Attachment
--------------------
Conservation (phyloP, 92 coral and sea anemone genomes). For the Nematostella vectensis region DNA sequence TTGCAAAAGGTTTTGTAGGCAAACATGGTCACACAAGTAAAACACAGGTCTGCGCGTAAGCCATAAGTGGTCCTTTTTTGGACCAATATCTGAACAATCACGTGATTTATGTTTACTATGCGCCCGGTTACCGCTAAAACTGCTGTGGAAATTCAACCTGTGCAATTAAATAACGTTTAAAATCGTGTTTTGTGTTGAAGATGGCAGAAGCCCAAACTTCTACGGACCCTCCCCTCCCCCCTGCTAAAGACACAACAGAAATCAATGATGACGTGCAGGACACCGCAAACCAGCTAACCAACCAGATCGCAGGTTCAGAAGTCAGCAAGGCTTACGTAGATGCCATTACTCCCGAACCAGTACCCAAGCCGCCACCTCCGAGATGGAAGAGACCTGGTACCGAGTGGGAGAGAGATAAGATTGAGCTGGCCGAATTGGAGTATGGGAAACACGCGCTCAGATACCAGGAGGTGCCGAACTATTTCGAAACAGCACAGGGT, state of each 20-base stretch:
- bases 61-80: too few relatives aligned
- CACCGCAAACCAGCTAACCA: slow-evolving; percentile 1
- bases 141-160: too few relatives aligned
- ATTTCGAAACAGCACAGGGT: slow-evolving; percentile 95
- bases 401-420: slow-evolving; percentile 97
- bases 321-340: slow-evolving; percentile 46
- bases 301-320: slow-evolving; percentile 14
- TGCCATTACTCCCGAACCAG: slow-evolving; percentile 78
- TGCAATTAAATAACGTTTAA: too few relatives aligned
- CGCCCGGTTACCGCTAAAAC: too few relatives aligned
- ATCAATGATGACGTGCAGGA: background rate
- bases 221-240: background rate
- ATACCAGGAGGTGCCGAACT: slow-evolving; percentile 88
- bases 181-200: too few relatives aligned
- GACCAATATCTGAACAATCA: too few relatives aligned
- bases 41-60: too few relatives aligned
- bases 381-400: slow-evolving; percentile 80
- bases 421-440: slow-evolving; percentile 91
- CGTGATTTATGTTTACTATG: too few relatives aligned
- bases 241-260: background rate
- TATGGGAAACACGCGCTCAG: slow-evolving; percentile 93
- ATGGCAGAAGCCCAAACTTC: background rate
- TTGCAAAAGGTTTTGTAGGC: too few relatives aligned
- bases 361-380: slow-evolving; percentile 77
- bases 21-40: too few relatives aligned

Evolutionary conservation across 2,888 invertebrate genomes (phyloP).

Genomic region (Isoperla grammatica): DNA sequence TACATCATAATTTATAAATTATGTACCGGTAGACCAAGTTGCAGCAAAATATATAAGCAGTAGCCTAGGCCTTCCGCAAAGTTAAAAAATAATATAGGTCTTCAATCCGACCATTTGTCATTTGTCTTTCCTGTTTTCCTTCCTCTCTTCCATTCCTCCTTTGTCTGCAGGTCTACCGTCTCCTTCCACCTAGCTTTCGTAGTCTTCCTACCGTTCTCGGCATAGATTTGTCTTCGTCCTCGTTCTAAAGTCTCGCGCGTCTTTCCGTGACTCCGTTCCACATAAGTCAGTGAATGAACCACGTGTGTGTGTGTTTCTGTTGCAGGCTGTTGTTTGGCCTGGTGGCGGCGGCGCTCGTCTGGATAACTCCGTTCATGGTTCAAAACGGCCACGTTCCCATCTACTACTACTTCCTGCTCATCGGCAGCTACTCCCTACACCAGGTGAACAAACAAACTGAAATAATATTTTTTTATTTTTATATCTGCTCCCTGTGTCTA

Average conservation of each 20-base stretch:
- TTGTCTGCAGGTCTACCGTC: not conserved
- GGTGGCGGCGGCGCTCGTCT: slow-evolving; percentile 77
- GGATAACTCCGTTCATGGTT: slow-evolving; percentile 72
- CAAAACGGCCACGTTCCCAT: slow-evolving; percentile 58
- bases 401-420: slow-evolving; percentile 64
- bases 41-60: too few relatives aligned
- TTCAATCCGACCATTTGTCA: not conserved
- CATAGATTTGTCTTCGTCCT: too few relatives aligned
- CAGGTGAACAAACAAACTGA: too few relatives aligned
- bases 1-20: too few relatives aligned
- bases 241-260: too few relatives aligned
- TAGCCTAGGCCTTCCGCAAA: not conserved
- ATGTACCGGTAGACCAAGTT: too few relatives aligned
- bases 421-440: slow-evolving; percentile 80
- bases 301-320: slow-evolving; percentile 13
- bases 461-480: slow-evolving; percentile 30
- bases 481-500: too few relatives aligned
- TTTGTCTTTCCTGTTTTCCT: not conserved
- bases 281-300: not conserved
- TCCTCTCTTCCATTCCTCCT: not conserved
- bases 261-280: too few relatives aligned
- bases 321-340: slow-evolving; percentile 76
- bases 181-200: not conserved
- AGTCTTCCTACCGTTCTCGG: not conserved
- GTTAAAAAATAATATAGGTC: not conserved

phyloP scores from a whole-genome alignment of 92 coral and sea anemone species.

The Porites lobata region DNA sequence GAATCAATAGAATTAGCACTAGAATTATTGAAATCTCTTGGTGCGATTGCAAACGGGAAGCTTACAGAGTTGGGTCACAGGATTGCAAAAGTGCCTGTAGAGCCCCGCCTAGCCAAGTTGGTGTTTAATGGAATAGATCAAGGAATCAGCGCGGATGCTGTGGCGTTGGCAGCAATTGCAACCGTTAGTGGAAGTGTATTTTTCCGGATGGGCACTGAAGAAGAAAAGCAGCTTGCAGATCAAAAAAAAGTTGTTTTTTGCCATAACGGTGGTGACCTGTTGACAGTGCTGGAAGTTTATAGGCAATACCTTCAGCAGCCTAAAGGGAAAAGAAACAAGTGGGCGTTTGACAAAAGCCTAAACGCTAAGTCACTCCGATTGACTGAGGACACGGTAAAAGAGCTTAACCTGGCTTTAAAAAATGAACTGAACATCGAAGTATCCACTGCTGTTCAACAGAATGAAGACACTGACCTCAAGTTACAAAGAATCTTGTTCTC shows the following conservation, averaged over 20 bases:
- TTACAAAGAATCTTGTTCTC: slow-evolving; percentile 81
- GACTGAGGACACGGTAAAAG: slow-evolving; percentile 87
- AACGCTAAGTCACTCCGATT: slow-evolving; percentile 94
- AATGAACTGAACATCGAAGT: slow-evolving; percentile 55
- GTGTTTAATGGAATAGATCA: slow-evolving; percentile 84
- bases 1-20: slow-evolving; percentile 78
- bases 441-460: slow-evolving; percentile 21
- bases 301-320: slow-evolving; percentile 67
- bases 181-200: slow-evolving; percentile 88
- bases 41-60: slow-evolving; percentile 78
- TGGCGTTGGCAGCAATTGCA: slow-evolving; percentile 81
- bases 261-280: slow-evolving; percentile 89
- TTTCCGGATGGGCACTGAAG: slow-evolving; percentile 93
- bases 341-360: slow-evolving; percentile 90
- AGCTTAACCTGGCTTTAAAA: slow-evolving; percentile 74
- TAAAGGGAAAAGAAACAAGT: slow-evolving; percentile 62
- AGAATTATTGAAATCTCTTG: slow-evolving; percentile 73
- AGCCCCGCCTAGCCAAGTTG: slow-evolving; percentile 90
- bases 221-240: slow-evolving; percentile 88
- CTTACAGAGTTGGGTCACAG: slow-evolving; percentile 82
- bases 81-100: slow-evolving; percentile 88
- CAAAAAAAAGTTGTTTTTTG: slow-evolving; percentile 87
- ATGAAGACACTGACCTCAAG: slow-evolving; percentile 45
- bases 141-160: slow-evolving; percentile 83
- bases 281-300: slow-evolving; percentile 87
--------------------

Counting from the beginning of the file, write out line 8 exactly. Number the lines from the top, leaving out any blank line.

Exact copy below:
- bases 301-320: slow-evolving; percentile 14